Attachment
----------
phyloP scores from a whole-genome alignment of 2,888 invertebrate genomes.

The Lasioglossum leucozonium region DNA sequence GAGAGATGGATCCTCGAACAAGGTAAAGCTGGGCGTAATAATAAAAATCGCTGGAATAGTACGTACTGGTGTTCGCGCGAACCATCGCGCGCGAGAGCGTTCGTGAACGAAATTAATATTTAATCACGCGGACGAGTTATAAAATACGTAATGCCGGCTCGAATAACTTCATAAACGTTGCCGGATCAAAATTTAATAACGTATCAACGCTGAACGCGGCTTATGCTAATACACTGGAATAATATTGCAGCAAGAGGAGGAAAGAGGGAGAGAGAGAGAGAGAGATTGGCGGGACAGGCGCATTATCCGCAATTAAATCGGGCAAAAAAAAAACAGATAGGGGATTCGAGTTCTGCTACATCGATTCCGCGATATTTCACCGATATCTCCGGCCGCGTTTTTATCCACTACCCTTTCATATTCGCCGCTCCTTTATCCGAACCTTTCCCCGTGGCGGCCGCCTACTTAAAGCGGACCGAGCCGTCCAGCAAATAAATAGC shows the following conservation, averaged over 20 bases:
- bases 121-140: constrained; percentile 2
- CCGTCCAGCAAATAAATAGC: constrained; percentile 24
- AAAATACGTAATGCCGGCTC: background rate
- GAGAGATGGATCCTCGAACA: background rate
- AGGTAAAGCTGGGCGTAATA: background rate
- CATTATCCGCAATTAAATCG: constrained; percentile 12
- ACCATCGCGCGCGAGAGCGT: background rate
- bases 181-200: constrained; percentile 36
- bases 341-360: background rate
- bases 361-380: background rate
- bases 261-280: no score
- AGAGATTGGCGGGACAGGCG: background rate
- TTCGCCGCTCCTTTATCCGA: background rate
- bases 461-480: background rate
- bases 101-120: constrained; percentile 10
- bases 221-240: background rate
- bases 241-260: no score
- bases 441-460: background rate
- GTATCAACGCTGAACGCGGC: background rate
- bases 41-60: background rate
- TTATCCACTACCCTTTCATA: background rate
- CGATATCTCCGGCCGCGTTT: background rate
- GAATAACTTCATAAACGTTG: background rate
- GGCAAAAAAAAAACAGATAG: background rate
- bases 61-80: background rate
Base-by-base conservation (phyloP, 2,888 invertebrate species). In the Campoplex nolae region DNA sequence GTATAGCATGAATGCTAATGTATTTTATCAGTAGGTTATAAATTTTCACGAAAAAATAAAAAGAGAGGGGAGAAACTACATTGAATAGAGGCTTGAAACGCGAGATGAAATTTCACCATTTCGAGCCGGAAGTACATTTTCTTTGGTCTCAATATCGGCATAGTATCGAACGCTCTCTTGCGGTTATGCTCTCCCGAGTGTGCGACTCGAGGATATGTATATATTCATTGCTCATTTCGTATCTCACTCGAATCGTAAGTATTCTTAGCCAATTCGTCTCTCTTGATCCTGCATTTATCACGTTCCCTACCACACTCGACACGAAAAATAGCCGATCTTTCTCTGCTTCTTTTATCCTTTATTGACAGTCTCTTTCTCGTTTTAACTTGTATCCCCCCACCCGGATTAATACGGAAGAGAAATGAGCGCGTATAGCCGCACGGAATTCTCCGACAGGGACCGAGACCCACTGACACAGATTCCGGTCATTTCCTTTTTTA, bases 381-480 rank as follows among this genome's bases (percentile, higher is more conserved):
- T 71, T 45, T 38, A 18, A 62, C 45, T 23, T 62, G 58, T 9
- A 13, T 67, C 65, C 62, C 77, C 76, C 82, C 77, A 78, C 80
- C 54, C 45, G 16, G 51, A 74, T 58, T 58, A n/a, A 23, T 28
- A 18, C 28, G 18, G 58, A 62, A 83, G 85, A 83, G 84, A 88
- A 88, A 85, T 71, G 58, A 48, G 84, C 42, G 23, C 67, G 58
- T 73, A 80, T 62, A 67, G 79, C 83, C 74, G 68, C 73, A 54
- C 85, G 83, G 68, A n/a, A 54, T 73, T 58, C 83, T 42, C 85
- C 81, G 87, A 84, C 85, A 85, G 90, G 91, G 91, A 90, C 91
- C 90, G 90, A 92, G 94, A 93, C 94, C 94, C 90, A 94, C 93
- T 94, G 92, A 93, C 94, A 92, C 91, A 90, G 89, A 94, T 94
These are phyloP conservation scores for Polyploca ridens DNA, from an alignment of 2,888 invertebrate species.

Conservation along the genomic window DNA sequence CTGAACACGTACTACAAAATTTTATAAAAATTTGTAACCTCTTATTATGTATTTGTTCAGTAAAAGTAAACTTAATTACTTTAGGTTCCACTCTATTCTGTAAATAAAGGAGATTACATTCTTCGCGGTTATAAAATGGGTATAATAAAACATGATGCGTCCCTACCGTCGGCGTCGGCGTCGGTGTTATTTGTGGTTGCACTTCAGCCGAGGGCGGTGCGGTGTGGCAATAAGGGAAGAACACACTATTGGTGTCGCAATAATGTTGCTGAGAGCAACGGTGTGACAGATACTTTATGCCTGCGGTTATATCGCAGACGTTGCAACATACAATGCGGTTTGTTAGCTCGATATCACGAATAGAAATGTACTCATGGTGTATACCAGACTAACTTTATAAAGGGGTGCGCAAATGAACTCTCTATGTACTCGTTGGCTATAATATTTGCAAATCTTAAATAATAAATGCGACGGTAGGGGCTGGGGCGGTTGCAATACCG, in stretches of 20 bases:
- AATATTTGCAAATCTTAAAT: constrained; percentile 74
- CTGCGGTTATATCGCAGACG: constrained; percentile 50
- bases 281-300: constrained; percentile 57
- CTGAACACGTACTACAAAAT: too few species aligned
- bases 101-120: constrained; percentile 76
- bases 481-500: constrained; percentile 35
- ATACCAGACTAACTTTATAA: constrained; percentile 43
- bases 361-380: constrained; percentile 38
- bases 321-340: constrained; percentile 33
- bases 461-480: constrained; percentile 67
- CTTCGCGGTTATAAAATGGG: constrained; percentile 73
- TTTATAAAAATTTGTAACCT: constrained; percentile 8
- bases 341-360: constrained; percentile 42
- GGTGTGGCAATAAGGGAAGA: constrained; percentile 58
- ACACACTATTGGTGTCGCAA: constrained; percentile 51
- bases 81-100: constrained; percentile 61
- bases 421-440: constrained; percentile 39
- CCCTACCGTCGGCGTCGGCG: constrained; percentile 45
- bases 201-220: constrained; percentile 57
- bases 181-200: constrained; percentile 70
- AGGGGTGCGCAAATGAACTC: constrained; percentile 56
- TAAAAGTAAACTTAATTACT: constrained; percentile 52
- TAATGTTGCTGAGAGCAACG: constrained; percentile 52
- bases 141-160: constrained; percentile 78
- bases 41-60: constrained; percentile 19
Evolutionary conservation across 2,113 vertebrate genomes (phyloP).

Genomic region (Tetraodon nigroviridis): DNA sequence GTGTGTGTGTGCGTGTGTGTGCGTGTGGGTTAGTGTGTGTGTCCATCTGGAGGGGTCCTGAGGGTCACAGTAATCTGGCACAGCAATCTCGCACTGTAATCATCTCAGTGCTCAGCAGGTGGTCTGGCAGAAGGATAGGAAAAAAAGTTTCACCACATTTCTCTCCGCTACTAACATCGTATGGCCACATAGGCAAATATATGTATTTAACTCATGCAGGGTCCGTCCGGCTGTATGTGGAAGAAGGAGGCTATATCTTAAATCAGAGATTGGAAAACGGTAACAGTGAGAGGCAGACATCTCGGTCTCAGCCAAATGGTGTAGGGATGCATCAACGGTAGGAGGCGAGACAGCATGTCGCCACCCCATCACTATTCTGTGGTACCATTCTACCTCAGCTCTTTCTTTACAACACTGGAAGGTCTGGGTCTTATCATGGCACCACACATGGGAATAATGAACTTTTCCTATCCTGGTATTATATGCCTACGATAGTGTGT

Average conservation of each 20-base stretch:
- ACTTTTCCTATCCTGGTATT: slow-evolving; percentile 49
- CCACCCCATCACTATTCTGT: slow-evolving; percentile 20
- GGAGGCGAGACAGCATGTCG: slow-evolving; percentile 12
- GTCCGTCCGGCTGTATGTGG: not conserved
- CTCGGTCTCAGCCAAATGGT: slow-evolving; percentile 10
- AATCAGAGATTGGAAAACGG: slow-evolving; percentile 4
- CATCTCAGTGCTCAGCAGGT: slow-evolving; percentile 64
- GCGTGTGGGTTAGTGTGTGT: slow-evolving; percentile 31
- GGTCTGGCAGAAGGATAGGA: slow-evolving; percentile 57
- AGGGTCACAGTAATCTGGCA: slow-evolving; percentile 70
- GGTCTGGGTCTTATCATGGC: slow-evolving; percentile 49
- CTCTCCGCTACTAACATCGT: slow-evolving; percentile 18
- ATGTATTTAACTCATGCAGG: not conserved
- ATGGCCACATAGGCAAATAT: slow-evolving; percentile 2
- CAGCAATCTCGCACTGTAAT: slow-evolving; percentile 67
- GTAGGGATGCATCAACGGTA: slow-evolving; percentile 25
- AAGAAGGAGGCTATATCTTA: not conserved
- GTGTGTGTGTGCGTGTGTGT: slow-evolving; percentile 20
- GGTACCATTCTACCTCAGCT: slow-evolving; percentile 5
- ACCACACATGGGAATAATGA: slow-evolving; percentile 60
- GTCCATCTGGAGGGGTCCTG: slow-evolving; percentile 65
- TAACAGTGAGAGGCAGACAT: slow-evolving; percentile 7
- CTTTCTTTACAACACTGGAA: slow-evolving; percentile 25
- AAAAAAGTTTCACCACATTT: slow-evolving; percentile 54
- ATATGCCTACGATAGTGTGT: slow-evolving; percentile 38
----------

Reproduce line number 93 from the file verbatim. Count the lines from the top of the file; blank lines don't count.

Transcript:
- ATATGCCTACGATAGTGTGT: slow-evolving; percentile 38